Most mornings my neighbor Amy and I go for a walk. It's a perfect way to start the day and Amy often has words of wisdom to share. A couple of weeks ago I heard Amy say: "Timing is everything." It wasn't something I had thought about before, but I realized that timing really can affect our lives in substantial ways - unexpectedly meeting someone who tells you something that affects the way you see something else, having an opportunity that you can't follow up because you are not well at that time, missing a plane, a train, a bus .... Perhaps it is all exactly as it is meant to be, but I can't help but realize just how seconds can affect the whole course of your life.
Recently I was introduced to the term evanescence at a photography workshop led by Brad Berglund. Brad told us that evanescence is impermance or the ever-changing quality of reality, such as the morning mist which fades as the morning rises. When I thought more about this idea I realized that it tied into the concept of "Timing is everything". There are some things that we can only experience once and if we miss them they are gone forever.
My butterfly was an evanescent moment for me. I had seen it fluttering around, but of course it didn't want to pose for me. Then I turned around and there it was. I only had a split second to take the photograph before the butterfly moved on and was out of sight again.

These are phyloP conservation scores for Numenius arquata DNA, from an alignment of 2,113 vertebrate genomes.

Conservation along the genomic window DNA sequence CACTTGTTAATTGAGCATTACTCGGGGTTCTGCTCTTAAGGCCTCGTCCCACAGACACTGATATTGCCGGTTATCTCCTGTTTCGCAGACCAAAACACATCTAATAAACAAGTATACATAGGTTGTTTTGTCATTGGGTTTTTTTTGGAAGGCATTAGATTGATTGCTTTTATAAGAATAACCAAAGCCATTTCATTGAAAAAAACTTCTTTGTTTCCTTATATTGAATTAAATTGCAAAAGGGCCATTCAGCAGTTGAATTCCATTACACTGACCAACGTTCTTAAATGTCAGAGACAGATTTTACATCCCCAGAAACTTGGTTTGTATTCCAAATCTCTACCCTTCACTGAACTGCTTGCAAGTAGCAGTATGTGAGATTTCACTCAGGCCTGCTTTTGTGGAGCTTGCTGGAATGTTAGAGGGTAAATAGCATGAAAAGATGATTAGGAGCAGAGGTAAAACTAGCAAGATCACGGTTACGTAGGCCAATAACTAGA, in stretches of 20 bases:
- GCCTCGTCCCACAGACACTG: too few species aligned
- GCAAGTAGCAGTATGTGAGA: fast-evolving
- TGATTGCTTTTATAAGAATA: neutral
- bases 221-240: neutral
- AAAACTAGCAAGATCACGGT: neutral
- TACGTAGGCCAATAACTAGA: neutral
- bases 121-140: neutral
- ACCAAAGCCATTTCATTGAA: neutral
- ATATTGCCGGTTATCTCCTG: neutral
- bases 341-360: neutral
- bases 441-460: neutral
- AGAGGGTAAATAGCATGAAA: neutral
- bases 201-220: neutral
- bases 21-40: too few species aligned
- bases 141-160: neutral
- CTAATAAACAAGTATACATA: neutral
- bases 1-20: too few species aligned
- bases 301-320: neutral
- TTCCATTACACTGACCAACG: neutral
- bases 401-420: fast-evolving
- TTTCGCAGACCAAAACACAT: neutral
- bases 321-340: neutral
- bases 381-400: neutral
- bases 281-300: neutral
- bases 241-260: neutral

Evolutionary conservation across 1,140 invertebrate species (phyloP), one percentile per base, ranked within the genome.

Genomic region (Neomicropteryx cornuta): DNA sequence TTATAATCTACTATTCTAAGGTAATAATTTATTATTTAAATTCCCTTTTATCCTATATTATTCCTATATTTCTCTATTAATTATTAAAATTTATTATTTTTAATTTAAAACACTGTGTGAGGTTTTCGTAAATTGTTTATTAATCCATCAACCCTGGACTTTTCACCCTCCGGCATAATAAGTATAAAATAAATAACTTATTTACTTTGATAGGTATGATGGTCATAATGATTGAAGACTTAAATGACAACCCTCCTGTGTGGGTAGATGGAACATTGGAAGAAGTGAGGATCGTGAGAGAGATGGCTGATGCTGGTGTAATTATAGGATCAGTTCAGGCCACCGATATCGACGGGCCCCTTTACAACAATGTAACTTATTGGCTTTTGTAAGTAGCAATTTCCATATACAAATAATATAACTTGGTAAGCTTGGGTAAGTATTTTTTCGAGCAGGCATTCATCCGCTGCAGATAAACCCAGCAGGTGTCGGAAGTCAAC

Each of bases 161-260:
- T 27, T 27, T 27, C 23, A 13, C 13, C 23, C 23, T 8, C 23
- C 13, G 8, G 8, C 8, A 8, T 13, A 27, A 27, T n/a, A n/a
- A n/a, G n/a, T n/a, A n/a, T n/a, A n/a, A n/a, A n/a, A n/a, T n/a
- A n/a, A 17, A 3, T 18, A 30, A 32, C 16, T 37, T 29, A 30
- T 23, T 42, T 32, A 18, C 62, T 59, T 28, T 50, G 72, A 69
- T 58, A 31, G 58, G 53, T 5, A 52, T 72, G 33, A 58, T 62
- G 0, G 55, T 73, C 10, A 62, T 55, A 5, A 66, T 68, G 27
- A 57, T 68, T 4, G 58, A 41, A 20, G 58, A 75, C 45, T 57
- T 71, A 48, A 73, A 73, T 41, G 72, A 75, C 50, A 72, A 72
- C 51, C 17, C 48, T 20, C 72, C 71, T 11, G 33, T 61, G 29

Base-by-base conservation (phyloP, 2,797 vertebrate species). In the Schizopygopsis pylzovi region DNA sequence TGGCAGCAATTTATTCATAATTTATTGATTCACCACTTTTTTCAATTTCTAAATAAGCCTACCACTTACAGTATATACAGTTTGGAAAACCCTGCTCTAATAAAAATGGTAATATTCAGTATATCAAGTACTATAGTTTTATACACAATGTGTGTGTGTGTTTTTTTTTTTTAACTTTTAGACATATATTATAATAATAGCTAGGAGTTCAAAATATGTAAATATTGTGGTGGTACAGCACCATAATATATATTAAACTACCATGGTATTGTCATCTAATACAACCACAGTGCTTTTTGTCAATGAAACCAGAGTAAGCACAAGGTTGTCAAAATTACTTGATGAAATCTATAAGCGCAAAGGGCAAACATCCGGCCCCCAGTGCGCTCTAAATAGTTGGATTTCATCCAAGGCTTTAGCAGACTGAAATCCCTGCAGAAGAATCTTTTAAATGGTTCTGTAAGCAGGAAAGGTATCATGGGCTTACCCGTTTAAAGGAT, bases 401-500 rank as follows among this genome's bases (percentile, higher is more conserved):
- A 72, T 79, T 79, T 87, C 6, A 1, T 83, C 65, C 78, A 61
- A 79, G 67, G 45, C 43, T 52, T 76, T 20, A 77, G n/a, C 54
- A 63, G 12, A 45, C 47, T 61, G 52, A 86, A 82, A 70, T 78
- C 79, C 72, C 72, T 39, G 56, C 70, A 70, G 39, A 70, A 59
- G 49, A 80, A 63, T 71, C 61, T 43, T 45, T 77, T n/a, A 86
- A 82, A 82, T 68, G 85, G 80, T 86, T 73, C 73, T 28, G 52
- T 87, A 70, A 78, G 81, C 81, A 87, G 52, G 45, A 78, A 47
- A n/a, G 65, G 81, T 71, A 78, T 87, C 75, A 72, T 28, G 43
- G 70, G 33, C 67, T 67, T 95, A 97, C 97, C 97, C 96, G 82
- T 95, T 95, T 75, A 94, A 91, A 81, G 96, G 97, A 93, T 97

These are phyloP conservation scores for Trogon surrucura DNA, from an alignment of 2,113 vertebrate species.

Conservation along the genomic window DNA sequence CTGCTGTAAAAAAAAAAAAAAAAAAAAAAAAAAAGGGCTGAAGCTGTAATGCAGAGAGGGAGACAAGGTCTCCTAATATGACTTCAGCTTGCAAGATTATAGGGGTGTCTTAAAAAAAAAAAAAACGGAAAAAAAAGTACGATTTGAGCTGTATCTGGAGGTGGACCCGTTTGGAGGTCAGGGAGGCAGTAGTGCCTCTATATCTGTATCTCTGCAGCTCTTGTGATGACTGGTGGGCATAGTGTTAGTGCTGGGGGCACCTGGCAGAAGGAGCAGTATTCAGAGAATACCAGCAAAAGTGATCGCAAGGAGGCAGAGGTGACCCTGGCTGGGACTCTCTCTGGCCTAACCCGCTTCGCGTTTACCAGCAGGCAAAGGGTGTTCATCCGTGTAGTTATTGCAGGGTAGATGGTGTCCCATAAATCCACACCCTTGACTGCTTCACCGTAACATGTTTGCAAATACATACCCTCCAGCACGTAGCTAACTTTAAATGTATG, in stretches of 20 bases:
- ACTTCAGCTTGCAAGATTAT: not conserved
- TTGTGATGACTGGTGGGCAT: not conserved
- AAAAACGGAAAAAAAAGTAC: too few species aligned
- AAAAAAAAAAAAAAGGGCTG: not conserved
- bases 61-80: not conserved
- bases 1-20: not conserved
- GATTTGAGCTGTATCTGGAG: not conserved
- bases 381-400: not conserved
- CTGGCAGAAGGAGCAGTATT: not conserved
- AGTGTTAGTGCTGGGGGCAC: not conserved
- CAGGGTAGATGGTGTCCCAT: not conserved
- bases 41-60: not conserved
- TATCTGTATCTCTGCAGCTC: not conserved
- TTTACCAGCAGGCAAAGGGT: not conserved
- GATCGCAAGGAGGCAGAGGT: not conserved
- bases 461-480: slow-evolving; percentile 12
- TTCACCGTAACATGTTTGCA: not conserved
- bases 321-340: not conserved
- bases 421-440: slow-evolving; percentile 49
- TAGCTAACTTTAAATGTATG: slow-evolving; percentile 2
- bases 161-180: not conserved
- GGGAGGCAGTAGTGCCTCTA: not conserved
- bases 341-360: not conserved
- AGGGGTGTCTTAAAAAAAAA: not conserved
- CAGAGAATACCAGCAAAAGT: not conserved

Perhaps if I focus more on being present in the moment I will recognize more of those evanescent moments when they appear in front of me.
"A photographer must be prepared to catch and hold on to those elements which give distinction to the subject or lend it atmosphere. They are often momentary, chance-sent things: a gleam of light on water, a trail of smoke from a passing train, a cat crossing a threshold, the shadows cast by a setting sun. Sometimes they are a matter of luck; the photographer could not expect or hope for them. Sometimes they are a matter of patience, waiting for an effect to be repeated that he has seen and lost or for one that he anticipates. Leaving out of question the deliberately posed or arranged photograph, it is usually some incidental detail that heightens the effect of a picture – stressing a pattern, deepening the sense of atmosphere. But the photographer must be able to recognize instantly such effects." Bill Brandt, "Camera in London", The Focal Press, London 1948, p. 16